What started out as a normal Sunday stroll along the riverbank quickly turned into a frantic rescue situation for Hayley Hesseln.
The University of Saskatchewan professor was walking her dogs near the North Commuter Bridge when she noticed another three dogs running near the river.
When she looked towards the water, she saw a woman in a red parka struggling to keep hold of the ice shelf.
“I just bolted,” Hesseln said.
She grabbed some tree branches and made her way on to the ice. She laid down flat to distribute her weight, and reached out for the woman.
“It was difficult. She had a backpack on, big heavy boots, ski pants and a parka,” she said.
Heseln said the woman was eventually able to get her legs up over the edge.
“When she got a little closer I just pulled her by the hood onto more stable ice.”
Once they got back to solid ground, Hesseln took off her own parka and put it on the woman to help her warm up.
Despite temperatures in the -20 C range, the professor said adrenaline kept her going.
“I just had a small fleece layer on, but I wasn’t cold at all,” she said.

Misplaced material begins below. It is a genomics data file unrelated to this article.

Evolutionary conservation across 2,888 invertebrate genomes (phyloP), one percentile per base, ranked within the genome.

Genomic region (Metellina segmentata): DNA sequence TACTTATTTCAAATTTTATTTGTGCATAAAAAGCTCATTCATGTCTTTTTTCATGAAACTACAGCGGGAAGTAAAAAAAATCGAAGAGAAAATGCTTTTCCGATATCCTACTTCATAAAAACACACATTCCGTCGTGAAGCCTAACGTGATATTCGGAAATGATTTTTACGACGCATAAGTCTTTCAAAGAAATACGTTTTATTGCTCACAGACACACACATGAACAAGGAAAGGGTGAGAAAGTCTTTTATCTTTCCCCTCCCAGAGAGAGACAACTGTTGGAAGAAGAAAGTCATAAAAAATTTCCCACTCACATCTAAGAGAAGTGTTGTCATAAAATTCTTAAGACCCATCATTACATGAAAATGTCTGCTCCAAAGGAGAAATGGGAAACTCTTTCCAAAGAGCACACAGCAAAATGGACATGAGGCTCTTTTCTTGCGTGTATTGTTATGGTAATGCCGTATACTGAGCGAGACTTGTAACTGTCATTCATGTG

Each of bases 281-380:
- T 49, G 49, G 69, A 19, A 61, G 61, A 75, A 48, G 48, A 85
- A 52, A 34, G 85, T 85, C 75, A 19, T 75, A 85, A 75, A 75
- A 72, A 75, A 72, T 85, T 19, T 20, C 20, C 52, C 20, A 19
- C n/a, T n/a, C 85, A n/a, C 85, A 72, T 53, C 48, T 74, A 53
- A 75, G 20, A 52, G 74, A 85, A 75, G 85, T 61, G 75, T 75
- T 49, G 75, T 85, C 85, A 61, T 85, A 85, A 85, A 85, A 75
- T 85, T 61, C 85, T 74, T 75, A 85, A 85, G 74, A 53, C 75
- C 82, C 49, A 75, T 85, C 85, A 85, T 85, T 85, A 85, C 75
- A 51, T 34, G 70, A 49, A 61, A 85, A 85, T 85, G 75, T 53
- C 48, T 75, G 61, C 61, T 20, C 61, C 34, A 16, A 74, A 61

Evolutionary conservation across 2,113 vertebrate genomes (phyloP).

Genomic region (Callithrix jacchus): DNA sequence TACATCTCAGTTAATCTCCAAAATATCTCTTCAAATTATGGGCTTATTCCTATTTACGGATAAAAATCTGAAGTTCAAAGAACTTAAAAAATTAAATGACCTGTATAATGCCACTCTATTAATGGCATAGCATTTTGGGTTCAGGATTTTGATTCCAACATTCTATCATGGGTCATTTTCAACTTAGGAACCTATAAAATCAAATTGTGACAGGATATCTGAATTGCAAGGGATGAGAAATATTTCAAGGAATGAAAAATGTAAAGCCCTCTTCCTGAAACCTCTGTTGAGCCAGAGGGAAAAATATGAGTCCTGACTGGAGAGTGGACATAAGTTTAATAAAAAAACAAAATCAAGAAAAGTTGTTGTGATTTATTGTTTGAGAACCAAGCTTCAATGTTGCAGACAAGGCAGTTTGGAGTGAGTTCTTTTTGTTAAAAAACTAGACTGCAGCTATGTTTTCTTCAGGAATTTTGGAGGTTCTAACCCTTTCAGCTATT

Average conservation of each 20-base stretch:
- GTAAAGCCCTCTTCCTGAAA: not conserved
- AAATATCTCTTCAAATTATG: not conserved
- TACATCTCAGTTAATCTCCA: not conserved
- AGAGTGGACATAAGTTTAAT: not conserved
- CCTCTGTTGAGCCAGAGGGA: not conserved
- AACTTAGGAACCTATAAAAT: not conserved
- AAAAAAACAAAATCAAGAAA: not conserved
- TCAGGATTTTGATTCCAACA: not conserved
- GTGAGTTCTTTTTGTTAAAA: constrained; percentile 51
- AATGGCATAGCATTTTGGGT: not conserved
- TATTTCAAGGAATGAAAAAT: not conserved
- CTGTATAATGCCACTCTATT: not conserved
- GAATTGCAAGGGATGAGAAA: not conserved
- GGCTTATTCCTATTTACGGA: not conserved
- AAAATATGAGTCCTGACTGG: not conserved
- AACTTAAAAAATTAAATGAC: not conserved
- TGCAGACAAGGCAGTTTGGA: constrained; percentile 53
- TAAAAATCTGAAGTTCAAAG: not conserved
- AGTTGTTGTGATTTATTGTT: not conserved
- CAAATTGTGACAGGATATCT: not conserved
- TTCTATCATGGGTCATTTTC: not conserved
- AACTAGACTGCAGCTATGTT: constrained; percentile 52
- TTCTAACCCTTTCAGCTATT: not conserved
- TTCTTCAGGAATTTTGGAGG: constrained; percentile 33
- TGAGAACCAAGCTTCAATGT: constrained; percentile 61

“You’re just going so hard and hoping everything works out.”
Hesseln said she didn’t have her cell phone on her at the time, and the woman’s cell phone was water damaged, so there was no way to call for help.
Instead, Hesseln ran about a kilometre back up to Warman Road and tried to flag down a vehicle for assistance.
“Nobody was stopping, they were just buzzing by,” she said.
Finally a couple, identified as Mandy and Kevin Pryor, stopped to help out. Mandy called 9-1-1, while Kevin helped Hesseln bundle the woman up more and start walking her up the hill.
By the time they reached the top of the hill, paramedics and police had arrived to begin treating the woman for hypothermia.
The woman, who wishes to remain anonymous, told Hesseln she was a dog-walker and two of her charges had chased after some geese on the ice.
The dogs slipped into the river, which is when the woman went out to rescue them. While she was able to pull them to safety, she fell in herself.
Hesseln said she had seen the woman before and knew the dog’s names, a custom among pet owners who walk along the path.
She said she offered to return the dogs to their owners while the woman went to the hospital. That didn’t end up being necessary as it turned out the animals belonged to one of the police officers who responded to the scene.
“It’s a small world,” Hesseln said.
None of the dogs involved was injured in the incident.